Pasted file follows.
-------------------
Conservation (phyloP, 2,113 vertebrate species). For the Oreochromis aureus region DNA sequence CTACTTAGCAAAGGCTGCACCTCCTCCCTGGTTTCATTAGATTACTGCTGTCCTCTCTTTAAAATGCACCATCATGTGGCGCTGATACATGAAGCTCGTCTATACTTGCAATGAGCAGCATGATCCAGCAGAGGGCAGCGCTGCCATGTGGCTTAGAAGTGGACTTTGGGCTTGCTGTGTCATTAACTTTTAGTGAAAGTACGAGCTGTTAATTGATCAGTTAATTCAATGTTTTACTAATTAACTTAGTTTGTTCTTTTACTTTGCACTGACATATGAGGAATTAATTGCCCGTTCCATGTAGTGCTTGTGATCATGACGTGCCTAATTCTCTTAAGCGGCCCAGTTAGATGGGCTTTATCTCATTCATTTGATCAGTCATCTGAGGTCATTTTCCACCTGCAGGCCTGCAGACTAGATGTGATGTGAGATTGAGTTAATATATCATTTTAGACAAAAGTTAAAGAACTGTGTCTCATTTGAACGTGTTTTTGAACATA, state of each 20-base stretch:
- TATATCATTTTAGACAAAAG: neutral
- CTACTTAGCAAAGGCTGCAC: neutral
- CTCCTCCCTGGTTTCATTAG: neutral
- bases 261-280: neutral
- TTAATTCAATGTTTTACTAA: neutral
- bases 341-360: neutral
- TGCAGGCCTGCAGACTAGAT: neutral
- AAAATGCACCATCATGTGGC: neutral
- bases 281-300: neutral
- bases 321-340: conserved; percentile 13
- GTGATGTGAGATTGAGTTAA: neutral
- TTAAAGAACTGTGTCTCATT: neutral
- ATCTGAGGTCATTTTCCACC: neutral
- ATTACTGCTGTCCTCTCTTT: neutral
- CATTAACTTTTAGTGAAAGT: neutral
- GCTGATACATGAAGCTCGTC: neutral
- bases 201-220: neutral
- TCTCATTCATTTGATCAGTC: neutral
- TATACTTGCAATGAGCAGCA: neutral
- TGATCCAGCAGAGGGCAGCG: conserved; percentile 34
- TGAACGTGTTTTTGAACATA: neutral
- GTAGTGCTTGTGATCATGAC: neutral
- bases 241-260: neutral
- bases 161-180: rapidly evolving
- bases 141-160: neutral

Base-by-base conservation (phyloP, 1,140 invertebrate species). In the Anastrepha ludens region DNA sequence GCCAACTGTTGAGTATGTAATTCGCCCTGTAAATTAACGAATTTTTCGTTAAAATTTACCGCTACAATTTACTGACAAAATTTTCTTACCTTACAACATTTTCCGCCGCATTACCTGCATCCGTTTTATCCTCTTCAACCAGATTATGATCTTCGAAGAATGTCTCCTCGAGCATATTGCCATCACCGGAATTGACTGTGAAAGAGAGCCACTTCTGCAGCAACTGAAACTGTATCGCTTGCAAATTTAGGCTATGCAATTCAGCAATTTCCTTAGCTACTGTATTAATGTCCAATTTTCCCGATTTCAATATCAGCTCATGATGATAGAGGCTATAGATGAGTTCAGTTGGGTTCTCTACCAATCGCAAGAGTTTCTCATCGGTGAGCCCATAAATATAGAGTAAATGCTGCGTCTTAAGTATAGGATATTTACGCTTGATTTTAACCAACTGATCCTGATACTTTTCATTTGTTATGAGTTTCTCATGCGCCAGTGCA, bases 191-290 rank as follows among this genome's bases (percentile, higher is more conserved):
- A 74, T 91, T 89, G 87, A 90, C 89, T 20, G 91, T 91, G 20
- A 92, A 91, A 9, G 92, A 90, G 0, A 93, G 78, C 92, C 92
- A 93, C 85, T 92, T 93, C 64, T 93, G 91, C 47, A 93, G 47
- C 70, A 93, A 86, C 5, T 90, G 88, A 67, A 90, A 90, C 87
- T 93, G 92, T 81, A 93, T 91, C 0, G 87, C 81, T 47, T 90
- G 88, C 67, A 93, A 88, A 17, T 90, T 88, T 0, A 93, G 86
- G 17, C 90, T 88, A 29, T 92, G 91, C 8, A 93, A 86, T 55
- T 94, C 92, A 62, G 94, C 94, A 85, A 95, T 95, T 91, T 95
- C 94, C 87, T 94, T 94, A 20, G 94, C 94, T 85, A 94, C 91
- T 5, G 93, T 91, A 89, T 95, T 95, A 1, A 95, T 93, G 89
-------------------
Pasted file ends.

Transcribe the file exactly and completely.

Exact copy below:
Conservation (phyloP, 2,113 vertebrate species). For the Oreochromis aureus region DNA sequence CTACTTAGCAAAGGCTGCACCTCCTCCCTGGTTTCATTAGATTACTGCTGTCCTCTCTTTAAAATGCACCATCATGTGGCGCTGATACATGAAGCTCGTCTATACTTGCAATGAGCAGCATGATCCAGCAGAGGGCAGCGCTGCCATGTGGCTTAGAAGTGGACTTTGGGCTTGCTGTGTCATTAACTTTTAGTGAAAGTACGAGCTGTTAATTGATCAGTTAATTCAATGTTTTACTAATTAACTTAGTTTGTTCTTTTACTTTGCACTGACATATGAGGAATTAATTGCCCGTTCCATGTAGTGCTTGTGATCATGACGTGCCTAATTCTCTTAAGCGGCCCAGTTAGATGGGCTTTATCTCATTCATTTGATCAGTCATCTGAGGTCATTTTCCACCTGCAGGCCTGCAGACTAGATGTGATGTGAGATTGAGTTAATATATCATTTTAGACAAAAGTTAAAGAACTGTGTCTCATTTGAACGTGTTTTTGAACATA, state of each 20-base stretch:
- TATATCATTTTAGACAAAAG: neutral
- CTACTTAGCAAAGGCTGCAC: neutral
- CTCCTCCCTGGTTTCATTAG: neutral
- bases 261-280: neutral
- TTAATTCAATGTTTTACTAA: neutral
- bases 341-360: neutral
- TGCAGGCCTGCAGACTAGAT: neutral
- AAAATGCACCATCATGTGGC: neutral
- bases 281-300: neutral
- bases 321-340: conserved; percentile 13
- GTGATGTGAGATTGAGTTAA: neutral
- TTAAAGAACTGTGTCTCATT: neutral
- ATCTGAGGTCATTTTCCACC: neutral
- ATTACTGCTGTCCTCTCTTT: neutral
- CATTAACTTTTAGTGAAAGT: neutral
- GCTGATACATGAAGCTCGTC: neutral
- bases 201-220: neutral
- TCTCATTCATTTGATCAGTC: neutral
- TATACTTGCAATGAGCAGCA: neutral
- TGATCCAGCAGAGGGCAGCG: conserved; percentile 34
- TGAACGTGTTTTTGAACATA: neutral
- GTAGTGCTTGTGATCATGAC: neutral
- bases 241-260: neutral
- bases 161-180: rapidly evolving
- bases 141-160: neutral

Base-by-base conservation (phyloP, 1,140 invertebrate species). In the Anastrepha ludens region DNA sequence GCCAACTGTTGAGTATGTAATTCGCCCTGTAAATTAACGAATTTTTCGTTAAAATTTACCGCTACAATTTACTGACAAAATTTTCTTACCTTACAACATTTTCCGCCGCATTACCTGCATCCGTTTTATCCTCTTCAACCAGATTATGATCTTCGAAGAATGTCTCCTCGAGCATATTGCCATCACCGGAATTGACTGTGAAAGAGAGCCACTTCTGCAGCAACTGAAACTGTATCGCTTGCAAATTTAGGCTATGCAATTCAGCAATTTCCTTAGCTACTGTATTAATGTCCAATTTTCCCGATTTCAATATCAGCTCATGATGATAGAGGCTATAGATGAGTTCAGTTGGGTTCTCTACCAATCGCAAGAGTTTCTCATCGGTGAGCCCATAAATATAGAGTAAATGCTGCGTCTTAAGTATAGGATATTTACGCTTGATTTTAACCAACTGATCCTGATACTTTTCATTTGTTATGAGTTTCTCATGCGCCAGTGCA, bases 191-290 rank as follows among this genome's bases (percentile, higher is more conserved):
- A 74, T 91, T 89, G 87, A 90, C 89, T 20, G 91, T 91, G 20
- A 92, A 91, A 9, G 92, A 90, G 0, A 93, G 78, C 92, C 92
- A 93, C 85, T 92, T 93, C 64, T 93, G 91, C 47, A 93, G 47
- C 70, A 93, A 86, C 5, T 90, G 88, A 67, A 90, A 90, C 87
- T 93, G 92, T 81, A 93, T 91, C 0, G 87, C 81, T 47, T 90
- G 88, C 67, A 93, A 88, A 17, T 90, T 88, T 0, A 93, G 86
- G 17, C 90, T 88, A 29, T 92, G 91, C 8, A 93, A 86, T 55
- T 94, C 92, A 62, G 94, C 94, A 85, A 95, T 95, T 91, T 95
- C 94, C 87, T 94, T 94, A 20, G 94, C 94, T 85, A 94, C 91
- T 5, G 93, T 91, A 89, T 95, T 95, A 1, A 95, T 93, G 89